BANNING orders will continue to be dished out to yobs engaging in football-related violence according to the police - after a group of Barnsley fans were sentenced following disorder in the town centre.

On May 19, officers attended Church Street following reports a group of men were involved in disorder prior to the Reds’ League One play-off semi-final clash with Bolton Wanderers.

Following the match - which saw Barnsley win 1-0 - further incidents were reported after fans invaded the pitch at Oakwell, whereby some individuals took flares onto the pitch.

An investigation by South Yorkshire Police’s football intelligence unit, involving public appeals to find those responsible, led to a total of 16 men being identified.

Investigating officers put eight of those identified before Barnsley Magistrates’ Court last week, charged with public order offences, while the remaining eight received conditional cautions, restorative justice or referred to a youth offenders’ team.

Lewis Brettoner, 24; Clark Powers, 32; Jake Allsop, 29 and Ben Brooksbank, 27, were given five-year banning orders.

Dale Mills, 36; Ryan Burgess, 25; Jake Severn, 26 and 35-year-old Scott Seres were handed three-year bans.

The banning orders total over 32 years and bring the force’s total number of football banning orders - relating to Barnsley, Sheffield United, Sheffield Wednesday, Rotherham United and Doncaster Rovers - to 105.

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Inspector Louise Lambert said: “A football banning order prohibits anyone attending a football fixture, or the celebrations in the local area prior or post-match.

“We will not tolerate football crime and related disorder.

“We want football fixtures to be events where families can attend, feel safe and everyone can have an enjoyable time.

“Those who pose a risk to this or use the match and feel good-spirit to commit crime will be put before the courts.

“Since the beginning of April, we have obtained 25 football banning orders within South Yorkshire.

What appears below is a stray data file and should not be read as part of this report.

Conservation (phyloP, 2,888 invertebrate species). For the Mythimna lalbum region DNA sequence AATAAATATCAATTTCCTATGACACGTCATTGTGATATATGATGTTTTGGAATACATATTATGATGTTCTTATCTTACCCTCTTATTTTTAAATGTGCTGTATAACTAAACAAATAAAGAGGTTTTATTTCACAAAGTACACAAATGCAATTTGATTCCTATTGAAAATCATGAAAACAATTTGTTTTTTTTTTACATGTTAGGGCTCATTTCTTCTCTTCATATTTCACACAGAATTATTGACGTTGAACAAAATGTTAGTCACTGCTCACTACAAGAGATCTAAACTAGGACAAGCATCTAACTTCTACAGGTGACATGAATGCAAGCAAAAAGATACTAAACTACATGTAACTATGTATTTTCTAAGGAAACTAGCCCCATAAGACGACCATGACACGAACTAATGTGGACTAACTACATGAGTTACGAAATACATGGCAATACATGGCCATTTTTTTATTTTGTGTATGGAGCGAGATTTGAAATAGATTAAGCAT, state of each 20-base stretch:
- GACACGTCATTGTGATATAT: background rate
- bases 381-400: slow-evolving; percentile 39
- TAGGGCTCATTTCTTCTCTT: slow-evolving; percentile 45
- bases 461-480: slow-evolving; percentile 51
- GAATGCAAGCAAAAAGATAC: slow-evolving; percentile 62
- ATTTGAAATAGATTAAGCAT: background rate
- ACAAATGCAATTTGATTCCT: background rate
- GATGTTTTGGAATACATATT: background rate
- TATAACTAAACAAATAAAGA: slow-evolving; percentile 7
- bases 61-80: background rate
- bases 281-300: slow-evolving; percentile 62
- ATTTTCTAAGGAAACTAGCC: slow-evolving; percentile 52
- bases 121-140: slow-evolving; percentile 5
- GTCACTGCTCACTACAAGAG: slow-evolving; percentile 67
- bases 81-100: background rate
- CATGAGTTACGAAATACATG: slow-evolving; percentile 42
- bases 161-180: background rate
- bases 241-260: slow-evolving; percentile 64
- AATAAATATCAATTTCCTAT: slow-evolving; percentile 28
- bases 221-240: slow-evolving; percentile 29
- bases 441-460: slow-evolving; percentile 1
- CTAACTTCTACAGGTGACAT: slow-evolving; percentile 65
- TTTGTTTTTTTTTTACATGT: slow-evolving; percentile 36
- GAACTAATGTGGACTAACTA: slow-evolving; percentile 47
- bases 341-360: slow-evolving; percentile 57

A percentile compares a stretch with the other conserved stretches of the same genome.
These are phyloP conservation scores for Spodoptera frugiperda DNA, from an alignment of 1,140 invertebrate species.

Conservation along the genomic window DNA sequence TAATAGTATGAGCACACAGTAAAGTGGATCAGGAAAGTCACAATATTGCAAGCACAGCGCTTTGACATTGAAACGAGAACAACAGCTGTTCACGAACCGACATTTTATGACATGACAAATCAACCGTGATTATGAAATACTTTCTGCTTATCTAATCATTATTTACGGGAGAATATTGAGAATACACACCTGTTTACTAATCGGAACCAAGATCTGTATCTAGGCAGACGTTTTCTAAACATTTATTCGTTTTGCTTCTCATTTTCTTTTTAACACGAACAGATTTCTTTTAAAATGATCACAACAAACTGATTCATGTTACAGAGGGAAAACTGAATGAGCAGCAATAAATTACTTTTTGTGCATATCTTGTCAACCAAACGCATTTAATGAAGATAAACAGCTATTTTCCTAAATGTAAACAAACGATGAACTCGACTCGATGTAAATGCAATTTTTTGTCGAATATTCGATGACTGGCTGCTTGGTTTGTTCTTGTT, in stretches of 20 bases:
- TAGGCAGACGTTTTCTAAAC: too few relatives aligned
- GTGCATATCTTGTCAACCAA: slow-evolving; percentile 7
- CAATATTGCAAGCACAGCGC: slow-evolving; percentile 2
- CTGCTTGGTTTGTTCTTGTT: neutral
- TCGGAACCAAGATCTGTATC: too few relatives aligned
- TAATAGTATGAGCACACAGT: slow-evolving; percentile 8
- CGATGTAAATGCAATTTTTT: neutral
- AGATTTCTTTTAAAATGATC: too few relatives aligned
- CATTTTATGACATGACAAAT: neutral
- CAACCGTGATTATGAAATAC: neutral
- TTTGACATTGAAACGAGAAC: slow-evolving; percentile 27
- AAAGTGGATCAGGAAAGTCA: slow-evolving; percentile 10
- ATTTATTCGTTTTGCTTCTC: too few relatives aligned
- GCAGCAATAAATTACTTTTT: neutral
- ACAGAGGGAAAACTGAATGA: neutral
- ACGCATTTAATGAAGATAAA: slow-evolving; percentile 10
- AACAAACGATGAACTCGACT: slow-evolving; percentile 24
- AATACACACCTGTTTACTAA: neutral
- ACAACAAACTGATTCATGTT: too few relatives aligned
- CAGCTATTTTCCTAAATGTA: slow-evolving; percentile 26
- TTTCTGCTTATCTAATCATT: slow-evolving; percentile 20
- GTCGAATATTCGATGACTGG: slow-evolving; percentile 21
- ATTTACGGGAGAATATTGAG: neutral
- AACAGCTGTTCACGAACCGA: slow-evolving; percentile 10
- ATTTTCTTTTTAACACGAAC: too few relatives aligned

“We now have over 100 active and will seek to bring more against fans if they cannot behave in an acceptable manner.”

Chief Constable Mark Roberts, football policing lead at the National Police Chiefs’ Council, said anyone who commits an offence at a football ground could expect to face the consequences of their actions.

He added: “There’s been concerning levels of disorder at football in recent years including assaults on stewards and numerous hate crimes.

“This behaviour will not be tolerated and is not something that the real fans attending football matches should have to witness.”

Professor Geoff Pearson, an expert in football-related disorder and hooliganism, said the use of banning orders to prevent further incidents from those convicted of football-related offences is ‘utterly sensible’ and praised South Yorkshire Police’s work.

“The policing of football in this country has taken massive strides over the last decade and now we have a situation where the vast majority of matches pass peacefully.

“Those bans have played a significant role in reducing overall levels of violence and disorder, though what is less clear is the impact of bans on people who have not been convicted.”